Improving Your Serve about working to think more of others and less of ourselves, Strengthening Your Grip about devising strategies to better cope in this hectic world, and finally Dropping Your Guard. Having worked my way through the first two books, I felt it was appropriate to take some time to work through the third book of the group. In a nutshell, this book explores and exposes our tendency to protect ourselves in most of our relationships and social interactions. We protect ourselves from feeling awkward, we protect ourselves from getting hurt emotionally, we protect ourselves due to our suspicious natures. We protect ourselves by building up such impenetrable fortresses around ourselves that we do not allow anyone to get to know the real us, much less even catch a glimpse of the true us.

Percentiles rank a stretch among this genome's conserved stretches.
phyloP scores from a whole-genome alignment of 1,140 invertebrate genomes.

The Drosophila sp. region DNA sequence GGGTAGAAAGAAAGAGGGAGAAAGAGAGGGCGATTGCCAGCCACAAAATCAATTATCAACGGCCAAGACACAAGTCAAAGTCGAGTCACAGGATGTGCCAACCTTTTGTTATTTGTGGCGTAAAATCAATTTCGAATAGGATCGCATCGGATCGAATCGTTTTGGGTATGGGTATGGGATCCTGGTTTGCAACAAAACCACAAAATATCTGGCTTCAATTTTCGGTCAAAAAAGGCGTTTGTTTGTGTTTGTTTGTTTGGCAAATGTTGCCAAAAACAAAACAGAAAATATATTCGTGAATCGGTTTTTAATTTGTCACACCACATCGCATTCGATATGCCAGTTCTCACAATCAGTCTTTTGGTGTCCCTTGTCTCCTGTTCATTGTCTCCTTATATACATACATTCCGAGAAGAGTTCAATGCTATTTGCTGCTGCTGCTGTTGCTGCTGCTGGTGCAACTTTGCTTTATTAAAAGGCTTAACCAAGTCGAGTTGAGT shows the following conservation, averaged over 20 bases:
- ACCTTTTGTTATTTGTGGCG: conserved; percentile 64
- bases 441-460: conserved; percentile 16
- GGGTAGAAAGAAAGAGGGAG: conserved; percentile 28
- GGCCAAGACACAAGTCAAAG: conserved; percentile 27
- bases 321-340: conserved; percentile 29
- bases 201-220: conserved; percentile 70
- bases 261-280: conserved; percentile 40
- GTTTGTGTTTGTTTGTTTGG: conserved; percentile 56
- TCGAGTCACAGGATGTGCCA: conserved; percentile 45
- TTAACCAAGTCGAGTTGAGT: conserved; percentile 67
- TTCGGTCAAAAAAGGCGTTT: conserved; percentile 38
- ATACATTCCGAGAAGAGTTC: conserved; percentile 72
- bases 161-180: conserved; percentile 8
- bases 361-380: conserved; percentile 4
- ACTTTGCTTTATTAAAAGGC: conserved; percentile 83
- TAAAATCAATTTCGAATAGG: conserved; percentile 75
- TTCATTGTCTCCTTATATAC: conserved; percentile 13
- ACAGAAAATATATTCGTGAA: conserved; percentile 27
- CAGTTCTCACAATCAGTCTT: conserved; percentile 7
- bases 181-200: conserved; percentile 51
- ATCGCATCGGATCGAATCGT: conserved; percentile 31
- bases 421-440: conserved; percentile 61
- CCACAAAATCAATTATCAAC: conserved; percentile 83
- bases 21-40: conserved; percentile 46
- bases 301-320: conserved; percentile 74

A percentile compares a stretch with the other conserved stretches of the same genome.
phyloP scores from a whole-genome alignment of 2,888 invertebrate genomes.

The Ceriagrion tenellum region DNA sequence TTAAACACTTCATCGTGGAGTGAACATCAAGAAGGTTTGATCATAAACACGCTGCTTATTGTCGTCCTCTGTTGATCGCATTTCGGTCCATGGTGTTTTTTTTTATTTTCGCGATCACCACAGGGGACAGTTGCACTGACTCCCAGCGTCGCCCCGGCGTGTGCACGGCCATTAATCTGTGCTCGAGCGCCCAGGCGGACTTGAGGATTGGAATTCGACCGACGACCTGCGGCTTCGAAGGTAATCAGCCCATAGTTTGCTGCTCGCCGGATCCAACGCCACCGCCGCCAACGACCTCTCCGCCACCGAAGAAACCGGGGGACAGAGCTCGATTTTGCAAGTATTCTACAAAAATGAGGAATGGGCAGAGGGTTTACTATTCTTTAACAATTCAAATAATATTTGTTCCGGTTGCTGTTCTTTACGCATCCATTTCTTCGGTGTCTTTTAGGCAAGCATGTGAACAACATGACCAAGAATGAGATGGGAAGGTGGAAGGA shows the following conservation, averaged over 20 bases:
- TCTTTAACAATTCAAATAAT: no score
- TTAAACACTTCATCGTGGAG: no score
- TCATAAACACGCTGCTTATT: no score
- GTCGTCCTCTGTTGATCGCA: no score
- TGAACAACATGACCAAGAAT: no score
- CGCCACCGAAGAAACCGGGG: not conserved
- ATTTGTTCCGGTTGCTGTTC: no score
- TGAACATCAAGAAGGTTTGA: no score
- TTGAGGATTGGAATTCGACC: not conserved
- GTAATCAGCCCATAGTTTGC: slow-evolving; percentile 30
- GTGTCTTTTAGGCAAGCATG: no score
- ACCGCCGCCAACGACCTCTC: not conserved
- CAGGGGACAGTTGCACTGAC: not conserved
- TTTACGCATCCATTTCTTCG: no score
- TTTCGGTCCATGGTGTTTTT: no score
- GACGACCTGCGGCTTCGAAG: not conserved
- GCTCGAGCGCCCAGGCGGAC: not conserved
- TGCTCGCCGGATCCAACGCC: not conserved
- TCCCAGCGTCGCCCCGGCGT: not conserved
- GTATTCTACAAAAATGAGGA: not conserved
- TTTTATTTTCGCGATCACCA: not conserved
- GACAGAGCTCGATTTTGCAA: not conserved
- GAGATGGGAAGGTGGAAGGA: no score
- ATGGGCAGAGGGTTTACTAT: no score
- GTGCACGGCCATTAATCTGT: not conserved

Swindoll urges us to see that before we can begin to appreciate how important it is to make deep connections with each other, we need to understand just how much our isolationist tendencies are actually wounding us. Without forging at least a few deep and trusting and open relationships in our lives, our mental and physical health will suffer. Furthermore, we will slowly and steadily lose our humanity. As we move further and further away from others, we move further and further away from who God made us to be. It is also the case that the label of isolationist is pretty much the antithesis of what God has made his followers to be. Jesus called for the "church" to be all about fellowship, all about upholding and strengthening each other, all about forming a network where we can move away from being merely spectators to life and move toward sharing of ourselves with our brothers and sisters in the world. All of us could improve ourselves by dropping our guard. Another solid work by Swindoll in his timeless, solid, biblical, manner.